Their additional events will be available here.

Act by Friday: Banksters are after the remaining retirement accounts

"The Trump administration already has begun working with Wall Street lobbyists and Republicans in Congress to once again deregulate Wall Street at the expense of working people," says Damon Silvers, Director of Policy for the AFL-CIO.

One of the key regulations they're targeting for elimination is called the fiduciary rule, a consumer protection, worker-friendly measure scheduled to take effect next month.

As Silvers says, "This rule requires financial professionals who provide investment advice to retirement investors to put their clients’ best interest ahead of their own financial interest. It’s a commonsense rule to protect the retirement security of working families."

He adds, "Right now, Wall Street bankers are aggressively fighting to delay and, ultimately, kill it. The Department of Labor already has said it wants to delay the rule, and we all know in D.C. that 'delay' is a code word for killing something."

Until the deadline on Friday, March 17, the Department of Labor is taking public comments on this rule. Silvers says, "...we need to flood the department with comments in support of the rule before (then)."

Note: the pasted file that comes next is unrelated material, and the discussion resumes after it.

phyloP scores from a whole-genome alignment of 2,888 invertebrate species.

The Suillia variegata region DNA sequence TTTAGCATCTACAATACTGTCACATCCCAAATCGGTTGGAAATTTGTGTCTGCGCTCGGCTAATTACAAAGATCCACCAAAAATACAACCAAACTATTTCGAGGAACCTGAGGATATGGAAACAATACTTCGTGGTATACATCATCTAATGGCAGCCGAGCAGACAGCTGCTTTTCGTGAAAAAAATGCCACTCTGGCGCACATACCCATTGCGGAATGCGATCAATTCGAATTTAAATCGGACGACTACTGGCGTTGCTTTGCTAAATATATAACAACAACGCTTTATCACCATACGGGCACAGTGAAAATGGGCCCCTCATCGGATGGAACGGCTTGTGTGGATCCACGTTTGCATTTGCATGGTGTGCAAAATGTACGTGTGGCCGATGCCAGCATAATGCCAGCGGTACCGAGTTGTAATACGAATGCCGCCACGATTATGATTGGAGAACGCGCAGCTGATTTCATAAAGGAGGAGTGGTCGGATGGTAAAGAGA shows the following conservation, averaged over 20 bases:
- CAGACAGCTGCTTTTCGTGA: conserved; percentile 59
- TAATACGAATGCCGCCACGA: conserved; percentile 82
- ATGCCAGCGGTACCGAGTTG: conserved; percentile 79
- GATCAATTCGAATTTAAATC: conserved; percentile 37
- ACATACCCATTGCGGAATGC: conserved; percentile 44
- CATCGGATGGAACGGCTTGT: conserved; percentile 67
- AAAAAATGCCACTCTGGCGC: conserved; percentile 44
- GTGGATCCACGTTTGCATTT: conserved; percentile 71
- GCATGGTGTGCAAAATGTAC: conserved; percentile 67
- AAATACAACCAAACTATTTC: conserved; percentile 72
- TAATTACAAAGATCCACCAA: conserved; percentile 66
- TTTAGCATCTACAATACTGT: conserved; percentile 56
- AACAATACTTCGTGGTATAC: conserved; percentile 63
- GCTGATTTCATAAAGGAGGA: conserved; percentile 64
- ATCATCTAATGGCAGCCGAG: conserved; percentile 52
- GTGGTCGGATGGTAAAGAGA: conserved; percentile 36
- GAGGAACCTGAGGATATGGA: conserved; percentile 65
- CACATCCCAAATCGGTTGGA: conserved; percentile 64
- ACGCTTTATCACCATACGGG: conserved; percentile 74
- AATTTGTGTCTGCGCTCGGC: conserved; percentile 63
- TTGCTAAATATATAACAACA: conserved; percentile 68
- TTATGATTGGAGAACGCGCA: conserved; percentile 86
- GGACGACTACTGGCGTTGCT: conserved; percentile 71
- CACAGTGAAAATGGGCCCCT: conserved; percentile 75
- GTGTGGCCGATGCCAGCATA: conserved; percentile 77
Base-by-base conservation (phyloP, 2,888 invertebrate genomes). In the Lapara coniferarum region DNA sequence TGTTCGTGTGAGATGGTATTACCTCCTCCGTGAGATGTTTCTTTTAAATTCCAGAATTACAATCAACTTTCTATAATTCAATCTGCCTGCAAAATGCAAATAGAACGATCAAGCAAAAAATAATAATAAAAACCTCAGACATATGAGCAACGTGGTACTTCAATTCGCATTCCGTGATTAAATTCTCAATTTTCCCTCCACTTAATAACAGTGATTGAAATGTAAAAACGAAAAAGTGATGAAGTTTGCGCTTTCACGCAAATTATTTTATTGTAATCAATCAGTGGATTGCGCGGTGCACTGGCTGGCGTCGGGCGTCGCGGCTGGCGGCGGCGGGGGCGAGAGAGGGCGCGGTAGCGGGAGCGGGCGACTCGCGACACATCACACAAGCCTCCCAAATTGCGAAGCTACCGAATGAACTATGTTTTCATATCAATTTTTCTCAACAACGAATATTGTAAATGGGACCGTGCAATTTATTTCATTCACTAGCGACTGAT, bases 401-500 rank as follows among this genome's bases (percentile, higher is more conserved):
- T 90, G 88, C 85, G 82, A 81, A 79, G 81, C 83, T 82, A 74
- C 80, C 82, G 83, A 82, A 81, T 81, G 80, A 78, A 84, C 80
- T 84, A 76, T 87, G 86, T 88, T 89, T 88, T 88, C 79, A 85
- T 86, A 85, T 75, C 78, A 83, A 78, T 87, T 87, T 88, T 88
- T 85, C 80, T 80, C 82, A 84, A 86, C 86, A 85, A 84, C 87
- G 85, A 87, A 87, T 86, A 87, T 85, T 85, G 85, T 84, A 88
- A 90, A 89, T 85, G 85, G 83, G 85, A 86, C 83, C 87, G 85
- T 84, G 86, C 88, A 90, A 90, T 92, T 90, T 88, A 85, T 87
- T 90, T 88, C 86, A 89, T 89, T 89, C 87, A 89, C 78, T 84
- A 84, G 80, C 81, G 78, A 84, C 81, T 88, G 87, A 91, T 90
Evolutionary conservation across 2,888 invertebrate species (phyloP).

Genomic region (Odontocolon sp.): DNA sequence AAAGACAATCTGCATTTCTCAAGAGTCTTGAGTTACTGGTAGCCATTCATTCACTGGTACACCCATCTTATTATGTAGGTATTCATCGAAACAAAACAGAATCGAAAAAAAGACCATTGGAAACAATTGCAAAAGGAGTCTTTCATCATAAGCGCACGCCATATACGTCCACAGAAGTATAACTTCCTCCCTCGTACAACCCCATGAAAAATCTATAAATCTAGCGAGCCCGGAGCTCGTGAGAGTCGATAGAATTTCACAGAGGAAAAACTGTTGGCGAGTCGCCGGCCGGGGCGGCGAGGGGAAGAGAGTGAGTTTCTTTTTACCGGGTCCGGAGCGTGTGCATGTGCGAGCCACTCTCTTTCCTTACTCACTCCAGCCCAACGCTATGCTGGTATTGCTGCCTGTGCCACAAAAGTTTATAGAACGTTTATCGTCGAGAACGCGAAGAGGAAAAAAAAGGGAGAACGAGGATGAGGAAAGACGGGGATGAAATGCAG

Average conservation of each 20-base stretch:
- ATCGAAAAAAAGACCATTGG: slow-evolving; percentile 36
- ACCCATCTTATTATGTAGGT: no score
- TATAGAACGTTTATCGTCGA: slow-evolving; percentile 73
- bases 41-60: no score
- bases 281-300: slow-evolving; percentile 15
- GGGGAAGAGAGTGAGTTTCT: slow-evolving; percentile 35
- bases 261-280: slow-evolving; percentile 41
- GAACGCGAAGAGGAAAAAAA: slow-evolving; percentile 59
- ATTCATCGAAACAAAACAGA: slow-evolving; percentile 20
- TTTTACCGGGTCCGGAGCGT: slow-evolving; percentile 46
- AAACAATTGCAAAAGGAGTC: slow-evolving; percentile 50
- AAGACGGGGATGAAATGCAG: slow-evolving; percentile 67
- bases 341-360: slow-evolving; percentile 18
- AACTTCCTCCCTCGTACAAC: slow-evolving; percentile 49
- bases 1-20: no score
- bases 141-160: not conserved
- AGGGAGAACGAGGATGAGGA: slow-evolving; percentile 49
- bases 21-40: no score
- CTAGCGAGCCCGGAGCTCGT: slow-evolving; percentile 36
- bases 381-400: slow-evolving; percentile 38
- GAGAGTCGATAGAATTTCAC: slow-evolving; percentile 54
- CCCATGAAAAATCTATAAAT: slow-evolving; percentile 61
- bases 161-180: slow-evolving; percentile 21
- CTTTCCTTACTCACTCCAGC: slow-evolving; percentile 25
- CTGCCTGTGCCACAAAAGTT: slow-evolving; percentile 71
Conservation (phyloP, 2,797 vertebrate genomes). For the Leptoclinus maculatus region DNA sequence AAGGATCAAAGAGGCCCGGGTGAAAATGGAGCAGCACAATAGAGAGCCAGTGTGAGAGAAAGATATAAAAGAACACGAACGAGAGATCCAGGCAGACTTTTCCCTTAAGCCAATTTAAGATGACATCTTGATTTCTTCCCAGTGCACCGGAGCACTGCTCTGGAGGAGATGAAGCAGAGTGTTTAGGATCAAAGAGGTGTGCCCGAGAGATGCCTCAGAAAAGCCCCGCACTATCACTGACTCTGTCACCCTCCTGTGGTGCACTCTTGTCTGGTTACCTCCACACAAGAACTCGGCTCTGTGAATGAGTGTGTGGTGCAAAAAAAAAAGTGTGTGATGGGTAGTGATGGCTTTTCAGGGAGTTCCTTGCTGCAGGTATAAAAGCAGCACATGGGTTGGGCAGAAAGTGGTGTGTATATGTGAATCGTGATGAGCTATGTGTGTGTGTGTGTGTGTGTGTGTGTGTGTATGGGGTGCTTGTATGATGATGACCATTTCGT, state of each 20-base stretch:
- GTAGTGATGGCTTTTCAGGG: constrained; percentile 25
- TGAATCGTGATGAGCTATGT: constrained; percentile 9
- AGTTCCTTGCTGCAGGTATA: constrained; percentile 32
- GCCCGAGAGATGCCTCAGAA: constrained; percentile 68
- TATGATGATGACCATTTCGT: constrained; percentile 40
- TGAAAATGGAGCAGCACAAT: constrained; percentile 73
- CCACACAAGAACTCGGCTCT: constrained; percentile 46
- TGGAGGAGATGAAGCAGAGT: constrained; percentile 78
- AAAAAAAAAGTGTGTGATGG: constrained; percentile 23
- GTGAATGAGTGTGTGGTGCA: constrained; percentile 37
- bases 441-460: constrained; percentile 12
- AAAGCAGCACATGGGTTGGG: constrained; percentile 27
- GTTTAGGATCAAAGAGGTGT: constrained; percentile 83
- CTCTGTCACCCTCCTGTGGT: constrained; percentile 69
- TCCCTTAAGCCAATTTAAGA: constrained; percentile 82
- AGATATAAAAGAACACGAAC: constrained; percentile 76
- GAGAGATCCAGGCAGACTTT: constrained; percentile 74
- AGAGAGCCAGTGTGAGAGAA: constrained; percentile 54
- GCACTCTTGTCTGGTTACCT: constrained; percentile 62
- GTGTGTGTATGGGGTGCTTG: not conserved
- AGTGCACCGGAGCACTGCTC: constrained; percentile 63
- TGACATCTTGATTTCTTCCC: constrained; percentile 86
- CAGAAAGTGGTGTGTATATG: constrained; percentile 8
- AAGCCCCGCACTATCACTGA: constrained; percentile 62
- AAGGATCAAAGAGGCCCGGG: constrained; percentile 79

You can tell the Trump administration to stop trying to kill the fiduciary rule and keep Wall Street from draining our retirement accounts, here.

The AFL-CIO is leading this fight. Silvers says, "Wall Street interests have lobbied hard to kill this rule since it first was proposed. They want to maintain the status quo so some financial advisers can get big commissions and kickbacks when they convince retirement investors to invest in certain products—even when those products are not in the best interest of their clients. This rule is critical to promoting retirement security for working people. It means we will have more of our hard-earned funds available for a secure and dignified retirement."

He concludes, "Wall Street insiders are hoping they can keep their efforts to weaken this rule under the public’s radar. Let’s show them we’re not going to let them. Tell the Trump administration to stop Wall Street from costing working people billions. The public comment deadline is this Friday."

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See you next week. Meantime, don't get tangled in "the narrative."

Larry Wines